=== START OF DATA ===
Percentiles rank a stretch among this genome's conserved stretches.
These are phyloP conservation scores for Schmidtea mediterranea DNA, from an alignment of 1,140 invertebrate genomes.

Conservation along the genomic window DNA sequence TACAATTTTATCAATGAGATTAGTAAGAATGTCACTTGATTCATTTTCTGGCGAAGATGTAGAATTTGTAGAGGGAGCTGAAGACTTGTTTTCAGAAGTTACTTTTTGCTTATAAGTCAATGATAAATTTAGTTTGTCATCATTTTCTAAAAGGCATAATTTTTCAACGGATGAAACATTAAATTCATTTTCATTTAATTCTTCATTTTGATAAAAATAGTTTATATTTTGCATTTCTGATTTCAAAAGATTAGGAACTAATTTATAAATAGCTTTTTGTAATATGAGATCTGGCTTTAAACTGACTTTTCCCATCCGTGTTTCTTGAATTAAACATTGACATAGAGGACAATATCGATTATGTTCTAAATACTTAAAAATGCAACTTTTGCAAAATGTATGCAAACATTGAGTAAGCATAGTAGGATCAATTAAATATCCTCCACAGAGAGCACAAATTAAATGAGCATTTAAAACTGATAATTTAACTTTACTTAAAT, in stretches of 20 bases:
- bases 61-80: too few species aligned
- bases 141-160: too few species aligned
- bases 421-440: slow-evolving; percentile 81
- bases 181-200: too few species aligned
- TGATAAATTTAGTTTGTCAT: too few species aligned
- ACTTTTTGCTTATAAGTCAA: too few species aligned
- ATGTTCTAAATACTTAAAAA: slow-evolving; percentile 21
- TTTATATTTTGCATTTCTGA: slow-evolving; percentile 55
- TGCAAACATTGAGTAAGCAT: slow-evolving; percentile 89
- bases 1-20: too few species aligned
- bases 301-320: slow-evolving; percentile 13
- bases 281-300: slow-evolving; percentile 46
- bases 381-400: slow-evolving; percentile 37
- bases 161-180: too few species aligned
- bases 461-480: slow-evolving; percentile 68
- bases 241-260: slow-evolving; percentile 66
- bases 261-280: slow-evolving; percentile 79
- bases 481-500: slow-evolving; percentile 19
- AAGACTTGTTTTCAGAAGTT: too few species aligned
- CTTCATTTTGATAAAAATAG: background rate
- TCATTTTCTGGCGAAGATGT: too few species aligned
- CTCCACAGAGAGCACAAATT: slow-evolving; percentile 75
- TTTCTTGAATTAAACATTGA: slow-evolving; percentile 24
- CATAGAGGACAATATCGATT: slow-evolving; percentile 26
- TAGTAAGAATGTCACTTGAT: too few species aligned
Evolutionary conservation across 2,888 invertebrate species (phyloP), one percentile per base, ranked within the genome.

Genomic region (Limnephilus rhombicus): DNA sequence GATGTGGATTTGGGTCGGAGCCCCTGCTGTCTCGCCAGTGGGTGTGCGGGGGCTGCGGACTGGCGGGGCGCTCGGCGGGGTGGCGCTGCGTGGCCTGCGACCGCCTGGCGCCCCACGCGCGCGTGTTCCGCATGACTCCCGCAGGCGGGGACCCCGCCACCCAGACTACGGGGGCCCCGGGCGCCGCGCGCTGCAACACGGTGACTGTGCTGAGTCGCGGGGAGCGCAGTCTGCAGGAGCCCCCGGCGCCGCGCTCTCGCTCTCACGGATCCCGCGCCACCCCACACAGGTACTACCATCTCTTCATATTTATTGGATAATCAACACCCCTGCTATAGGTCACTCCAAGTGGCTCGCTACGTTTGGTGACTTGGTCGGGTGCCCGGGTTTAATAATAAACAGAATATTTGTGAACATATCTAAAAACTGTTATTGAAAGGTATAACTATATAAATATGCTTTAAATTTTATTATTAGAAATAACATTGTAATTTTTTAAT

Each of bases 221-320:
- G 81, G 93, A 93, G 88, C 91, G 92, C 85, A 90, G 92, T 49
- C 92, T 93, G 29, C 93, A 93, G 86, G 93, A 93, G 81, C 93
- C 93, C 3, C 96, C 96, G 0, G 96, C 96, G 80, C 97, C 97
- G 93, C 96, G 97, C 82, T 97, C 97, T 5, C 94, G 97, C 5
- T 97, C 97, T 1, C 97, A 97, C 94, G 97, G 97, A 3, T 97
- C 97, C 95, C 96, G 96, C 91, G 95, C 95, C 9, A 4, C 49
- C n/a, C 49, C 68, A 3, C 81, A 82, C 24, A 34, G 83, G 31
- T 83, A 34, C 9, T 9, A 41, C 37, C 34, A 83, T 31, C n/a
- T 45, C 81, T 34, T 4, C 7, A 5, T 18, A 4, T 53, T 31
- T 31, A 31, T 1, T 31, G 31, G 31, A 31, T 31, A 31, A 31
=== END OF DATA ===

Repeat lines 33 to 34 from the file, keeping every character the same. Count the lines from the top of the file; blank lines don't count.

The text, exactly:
- C 92, T 93, G 29, C 93, A 93, G 86, G 93, A 93, G 81, C 93
- C 93, C 3, C 96, C 96, G 0, G 96, C 96, G 80, C 97, C 97